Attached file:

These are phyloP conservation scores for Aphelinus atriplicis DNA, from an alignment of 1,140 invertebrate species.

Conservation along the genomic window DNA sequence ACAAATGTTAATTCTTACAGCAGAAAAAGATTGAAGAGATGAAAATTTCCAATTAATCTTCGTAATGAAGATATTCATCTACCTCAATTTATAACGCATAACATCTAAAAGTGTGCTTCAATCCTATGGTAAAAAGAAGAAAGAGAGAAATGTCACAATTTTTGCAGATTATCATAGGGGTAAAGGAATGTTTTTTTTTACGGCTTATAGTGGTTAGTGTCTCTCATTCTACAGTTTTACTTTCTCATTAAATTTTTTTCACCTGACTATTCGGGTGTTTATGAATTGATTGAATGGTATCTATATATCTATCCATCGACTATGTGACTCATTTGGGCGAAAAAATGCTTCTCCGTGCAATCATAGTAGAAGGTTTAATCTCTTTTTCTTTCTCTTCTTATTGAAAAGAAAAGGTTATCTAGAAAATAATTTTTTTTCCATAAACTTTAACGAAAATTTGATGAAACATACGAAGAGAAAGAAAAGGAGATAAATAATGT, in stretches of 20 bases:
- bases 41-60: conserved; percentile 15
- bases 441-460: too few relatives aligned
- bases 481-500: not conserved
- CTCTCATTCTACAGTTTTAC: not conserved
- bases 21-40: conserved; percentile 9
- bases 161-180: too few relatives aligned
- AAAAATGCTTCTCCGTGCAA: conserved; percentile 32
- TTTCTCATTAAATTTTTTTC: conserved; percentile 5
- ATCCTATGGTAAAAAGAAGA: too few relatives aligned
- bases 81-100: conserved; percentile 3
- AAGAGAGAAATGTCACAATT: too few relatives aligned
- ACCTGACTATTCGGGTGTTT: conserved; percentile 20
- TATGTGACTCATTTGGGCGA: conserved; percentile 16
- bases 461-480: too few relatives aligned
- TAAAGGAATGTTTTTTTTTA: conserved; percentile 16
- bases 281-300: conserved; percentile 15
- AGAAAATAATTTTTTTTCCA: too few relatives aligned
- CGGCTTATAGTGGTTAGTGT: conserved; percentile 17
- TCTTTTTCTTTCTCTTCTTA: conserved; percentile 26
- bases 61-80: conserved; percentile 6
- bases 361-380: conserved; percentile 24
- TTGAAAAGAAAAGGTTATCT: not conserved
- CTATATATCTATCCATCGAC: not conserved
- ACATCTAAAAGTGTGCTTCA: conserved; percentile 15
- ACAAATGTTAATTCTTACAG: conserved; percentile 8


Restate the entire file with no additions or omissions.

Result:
These are phyloP conservation scores for Aphelinus atriplicis DNA, from an alignment of 1,140 invertebrate species.

Conservation along the genomic window DNA sequence ACAAATGTTAATTCTTACAGCAGAAAAAGATTGAAGAGATGAAAATTTCCAATTAATCTTCGTAATGAAGATATTCATCTACCTCAATTTATAACGCATAACATCTAAAAGTGTGCTTCAATCCTATGGTAAAAAGAAGAAAGAGAGAAATGTCACAATTTTTGCAGATTATCATAGGGGTAAAGGAATGTTTTTTTTTACGGCTTATAGTGGTTAGTGTCTCTCATTCTACAGTTTTACTTTCTCATTAAATTTTTTTCACCTGACTATTCGGGTGTTTATGAATTGATTGAATGGTATCTATATATCTATCCATCGACTATGTGACTCATTTGGGCGAAAAAATGCTTCTCCGTGCAATCATAGTAGAAGGTTTAATCTCTTTTTCTTTCTCTTCTTATTGAAAAGAAAAGGTTATCTAGAAAATAATTTTTTTTCCATAAACTTTAACGAAAATTTGATGAAACATACGAAGAGAAAGAAAAGGAGATAAATAATGT, in stretches of 20 bases:
- bases 41-60: conserved; percentile 15
- bases 441-460: too few relatives aligned
- bases 481-500: not conserved
- CTCTCATTCTACAGTTTTAC: not conserved
- bases 21-40: conserved; percentile 9
- bases 161-180: too few relatives aligned
- AAAAATGCTTCTCCGTGCAA: conserved; percentile 32
- TTTCTCATTAAATTTTTTTC: conserved; percentile 5
- ATCCTATGGTAAAAAGAAGA: too few relatives aligned
- bases 81-100: conserved; percentile 3
- AAGAGAGAAATGTCACAATT: too few relatives aligned
- ACCTGACTATTCGGGTGTTT: conserved; percentile 20
- TATGTGACTCATTTGGGCGA: conserved; percentile 16
- bases 461-480: too few relatives aligned
- TAAAGGAATGTTTTTTTTTA: conserved; percentile 16
- bases 281-300: conserved; percentile 15
- AGAAAATAATTTTTTTTCCA: too few relatives aligned
- CGGCTTATAGTGGTTAGTGT: conserved; percentile 17
- TCTTTTTCTTTCTCTTCTTA: conserved; percentile 26
- bases 61-80: conserved; percentile 6
- bases 361-380: conserved; percentile 24
- TTGAAAAGAAAAGGTTATCT: not conserved
- CTATATATCTATCCATCGAC: not conserved
- ACATCTAAAAGTGTGCTTCA: conserved; percentile 15
- ACAAATGTTAATTCTTACAG: conserved; percentile 8